A recent study showed that cybercriminals could hack into your credit card account in about six seconds. This is possible even without your complete card details. All a criminal needs is your card number, security code, or expiry date – and a little guess and test.
A study published by the academic journal IEEE Security and Privacy focused on how the “Distributed Guessing Attack” is capable of bypassing all security measures implemented to fight fake online transactions.
The research team also found out that the VISA system was faulty; the network and the banks involved were not capable of identifying attackers attempting to steal the credit card information.
Hackers used an automated system that produced thousands of deviations of credit card numbers and their codes while using it at numerous websites – leading to verified accounts in record time.
Authorities posited that this method was most likely employed in the Tesco attack that led to 2.5 million pounds in losses, forcing them to say that it is “frighteningly easy if you have a laptop and Internet connection.”
All a criminal needs is your card number, security code, or expiry date – and a little guess and test.
Mohammed Ali, one of the lead authors in the research, said, “This sort of attack exploits two weaknesses that on their own are not too severe but when used together, present a serious risk to the whole payment system.”
He added that the current online payment system does not have the capacity to detect multiple invalid payment requests from different websites. This allows hackers “unlimited” guesses for each card they use, maxing out the number of attempts (up to 20 attempts for some) on each website.
According to Ali, websites have different variations in the card data fields to validate an online purchase; meaning it can be quite easy to build up the data and piece it together like a jigsaw. When combined with the unlimited guesses it makes it “frighteningly easy for attackers to generate the card details one field at a time.”
Each card field generated can be used to generate the data for the next field until all fields are validated. If the “hits” are spread enough across the sites, it is possible to receive the correct information in as little as two seconds.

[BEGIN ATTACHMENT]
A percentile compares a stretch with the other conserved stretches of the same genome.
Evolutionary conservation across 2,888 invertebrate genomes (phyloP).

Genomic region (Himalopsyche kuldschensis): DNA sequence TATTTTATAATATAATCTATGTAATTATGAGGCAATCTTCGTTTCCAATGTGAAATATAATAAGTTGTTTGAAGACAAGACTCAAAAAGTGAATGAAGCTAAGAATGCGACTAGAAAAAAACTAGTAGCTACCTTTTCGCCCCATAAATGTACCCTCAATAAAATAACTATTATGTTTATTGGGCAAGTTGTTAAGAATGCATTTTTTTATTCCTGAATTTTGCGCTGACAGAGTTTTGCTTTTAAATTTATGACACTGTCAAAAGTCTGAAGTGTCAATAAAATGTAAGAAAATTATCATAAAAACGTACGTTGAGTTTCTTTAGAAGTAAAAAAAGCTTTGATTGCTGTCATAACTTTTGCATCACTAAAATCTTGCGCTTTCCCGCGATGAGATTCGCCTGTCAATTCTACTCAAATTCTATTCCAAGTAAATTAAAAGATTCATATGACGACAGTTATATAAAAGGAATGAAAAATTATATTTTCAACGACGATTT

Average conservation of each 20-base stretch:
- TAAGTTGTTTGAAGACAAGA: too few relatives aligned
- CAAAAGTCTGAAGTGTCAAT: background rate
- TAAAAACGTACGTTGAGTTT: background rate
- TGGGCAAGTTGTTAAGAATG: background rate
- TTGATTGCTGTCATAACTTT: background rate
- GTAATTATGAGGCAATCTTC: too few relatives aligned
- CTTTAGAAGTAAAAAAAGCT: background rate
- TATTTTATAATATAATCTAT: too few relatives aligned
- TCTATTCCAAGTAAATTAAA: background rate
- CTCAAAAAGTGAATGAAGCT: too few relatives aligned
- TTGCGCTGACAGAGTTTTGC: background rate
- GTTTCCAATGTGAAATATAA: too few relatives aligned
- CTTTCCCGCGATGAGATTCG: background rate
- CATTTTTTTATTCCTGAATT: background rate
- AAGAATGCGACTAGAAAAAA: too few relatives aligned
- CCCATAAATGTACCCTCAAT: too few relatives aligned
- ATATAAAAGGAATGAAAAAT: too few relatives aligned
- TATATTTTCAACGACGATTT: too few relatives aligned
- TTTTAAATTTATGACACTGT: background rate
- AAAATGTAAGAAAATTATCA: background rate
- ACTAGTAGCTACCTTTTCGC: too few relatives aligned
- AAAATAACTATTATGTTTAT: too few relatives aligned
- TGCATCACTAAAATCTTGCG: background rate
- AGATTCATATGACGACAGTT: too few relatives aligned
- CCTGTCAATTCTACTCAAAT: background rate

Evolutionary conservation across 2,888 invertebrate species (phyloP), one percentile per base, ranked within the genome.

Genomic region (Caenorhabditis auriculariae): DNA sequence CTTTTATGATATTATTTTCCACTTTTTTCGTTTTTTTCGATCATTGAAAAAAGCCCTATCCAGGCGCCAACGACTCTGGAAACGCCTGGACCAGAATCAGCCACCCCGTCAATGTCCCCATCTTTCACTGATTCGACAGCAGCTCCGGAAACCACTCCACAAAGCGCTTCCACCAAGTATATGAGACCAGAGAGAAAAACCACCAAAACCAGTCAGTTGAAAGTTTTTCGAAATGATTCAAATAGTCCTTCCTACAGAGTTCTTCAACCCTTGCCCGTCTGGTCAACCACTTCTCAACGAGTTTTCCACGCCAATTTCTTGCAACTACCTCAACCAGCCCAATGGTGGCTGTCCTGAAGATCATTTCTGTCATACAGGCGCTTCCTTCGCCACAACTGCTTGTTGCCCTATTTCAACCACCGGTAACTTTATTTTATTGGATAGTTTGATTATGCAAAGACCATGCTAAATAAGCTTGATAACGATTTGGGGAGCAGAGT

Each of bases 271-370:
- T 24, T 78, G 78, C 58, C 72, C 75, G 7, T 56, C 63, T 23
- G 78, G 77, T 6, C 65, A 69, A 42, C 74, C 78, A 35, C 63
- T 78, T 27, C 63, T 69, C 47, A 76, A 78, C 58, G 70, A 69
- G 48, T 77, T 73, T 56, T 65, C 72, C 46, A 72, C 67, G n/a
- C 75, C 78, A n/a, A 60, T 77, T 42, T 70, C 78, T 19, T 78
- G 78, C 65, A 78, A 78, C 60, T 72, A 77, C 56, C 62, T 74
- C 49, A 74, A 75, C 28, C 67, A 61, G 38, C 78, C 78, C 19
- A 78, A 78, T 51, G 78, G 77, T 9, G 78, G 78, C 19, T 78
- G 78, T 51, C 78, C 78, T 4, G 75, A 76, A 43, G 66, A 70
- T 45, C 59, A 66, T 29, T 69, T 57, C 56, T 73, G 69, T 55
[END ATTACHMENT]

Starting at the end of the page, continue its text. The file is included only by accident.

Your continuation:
“So even starting with not details at all, other than the first six digits… a hacker can obtain the three essential pieces of information to make an online purchase within as little as six seconds,” Ali concluded.
While this development is unquestionably alarming, the research team discovered that only the VISA network was vulnerable to this type of attack. MasterCard’s network was capable of detecting the attack in less than 10 failed attempts – even when they were spread across multiple networks.
Ali explained, “Most hackers will have valid card numbers as a starting point but even without that, it’s relatively easy to generate variations of card numbers and automatically send them out across numerous websites to validate them.
After the card number, the next field would be the expiry date. Since banks issue cards valid for 60 months, guessing the date takes up to 60 attempts.
The security code is the last step in hacking the card, and ideally, the cardholder should be the only one with access to it. However, Ali said that hackers are still able to guess the code as long as it is spread over numerous websites.
When all this works out for the hacker, then the account is as good as theirs.
While there is no surefire way to avoid getting your credit card hacked, there are steps to minimise the chances of becoming a victim.
Using one card for online payments and keeping the limit to a minimum can help, while keeping ready funds to a minimum and transferring money as needed, according to Martin Emms, one of the study’s lead authors.
“Be vigilant, check your statements, balance regularly, and watch out for odd payments,” added Emms.
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